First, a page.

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Welcome to the new Mongabay

Rainforest in Sumatra. Photo by Rhett A. Butler

Rainforest in Sumatra. Photo by Rhett A. Butler

  • Mongabay, a popular environmental science and conservation news web site, has been redesigned
  • The first phase of the new site launched today; more is coming soon.
  • Please pardon our bugs.

As you may have noticed, over the weekend Mongabay.com changed. This is the first phase of a roll-out that will take place over the next few weeks.

The new Mongabay will continue to deliver the same original, high quality conservation news and environmental science content our readers have come to expect, but the redesigned web site should make for a dramatically improved user experience, including better mobile responsiveness, more intuitive navigation, larger images, better maps, and more opportunities to engage with other Mongabay readers and the site itself.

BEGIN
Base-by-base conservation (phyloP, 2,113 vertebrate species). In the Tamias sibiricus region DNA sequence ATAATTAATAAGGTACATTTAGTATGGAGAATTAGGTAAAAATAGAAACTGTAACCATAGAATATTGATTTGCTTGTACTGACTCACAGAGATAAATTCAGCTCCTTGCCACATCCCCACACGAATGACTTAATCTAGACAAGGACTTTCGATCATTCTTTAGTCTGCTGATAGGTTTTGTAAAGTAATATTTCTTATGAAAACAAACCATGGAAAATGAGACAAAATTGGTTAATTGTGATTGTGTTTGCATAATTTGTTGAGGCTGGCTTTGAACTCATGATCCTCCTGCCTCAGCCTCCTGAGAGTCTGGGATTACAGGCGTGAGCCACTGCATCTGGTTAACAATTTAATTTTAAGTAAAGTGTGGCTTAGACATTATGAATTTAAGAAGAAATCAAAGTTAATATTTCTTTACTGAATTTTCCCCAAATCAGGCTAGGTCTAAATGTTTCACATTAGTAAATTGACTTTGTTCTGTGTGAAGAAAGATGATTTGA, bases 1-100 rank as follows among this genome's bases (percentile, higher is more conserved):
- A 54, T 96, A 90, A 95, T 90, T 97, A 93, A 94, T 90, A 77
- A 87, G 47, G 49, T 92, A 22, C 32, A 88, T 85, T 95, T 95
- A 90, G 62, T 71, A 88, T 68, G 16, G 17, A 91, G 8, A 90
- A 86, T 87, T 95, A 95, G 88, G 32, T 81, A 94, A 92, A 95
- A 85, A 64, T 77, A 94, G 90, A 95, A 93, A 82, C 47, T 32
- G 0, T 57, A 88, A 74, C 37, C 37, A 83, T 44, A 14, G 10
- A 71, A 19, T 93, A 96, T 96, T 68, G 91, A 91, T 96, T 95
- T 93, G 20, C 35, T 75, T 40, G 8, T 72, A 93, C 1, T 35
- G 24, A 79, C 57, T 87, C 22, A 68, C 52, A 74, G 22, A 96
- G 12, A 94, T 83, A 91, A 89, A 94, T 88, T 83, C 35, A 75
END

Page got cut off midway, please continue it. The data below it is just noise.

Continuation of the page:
We’re going to be doing more reporting on ocean issues going forward, so here’s a great white shark in South Africa. Photo by Rhett A. Butler

In coming weeks, we’ll be launching additional sections and functionalities, including a redesigned images section with scaled-up photos, our conservation technology initiative, a news summarization feature, better social media integration, and behind-the-scenes content for members. We’ll also be building on the newly released maps and feed features.

Beyond these technical improvements, Mongabay is also growing on the content front. We’re building out our network of contributors, expanding our features reporting, and ramping up investigative reporting opportunities. We’ll also be announcing new partnerships and a couple more exciting projects in coming months.

Lantern bug in Riau, Sumatra. Photo by Rhett A. Butler

As is often the case with major projects, our progress may be interrupted by some hiccups, especially bugs (not the fun or interesting kind). Our list of issues to correct is already several thousand items long. While we assure you that we’re doing our best to address these in a timely manner,  feel free to ping us if you see something in dire need 0f fixing.

So with that, we encourage to explore the new Mongabay. Thanks for your interest!

Don’t worry, we’ll still be covering the forest and wildlife issues Mongabay is best known for. This is a scale-crested pygmy tyrant, Mongabay’s mascot, that was in the process of being tagged by researchers in southern Costa Rica. Photo by Rhett A. Butler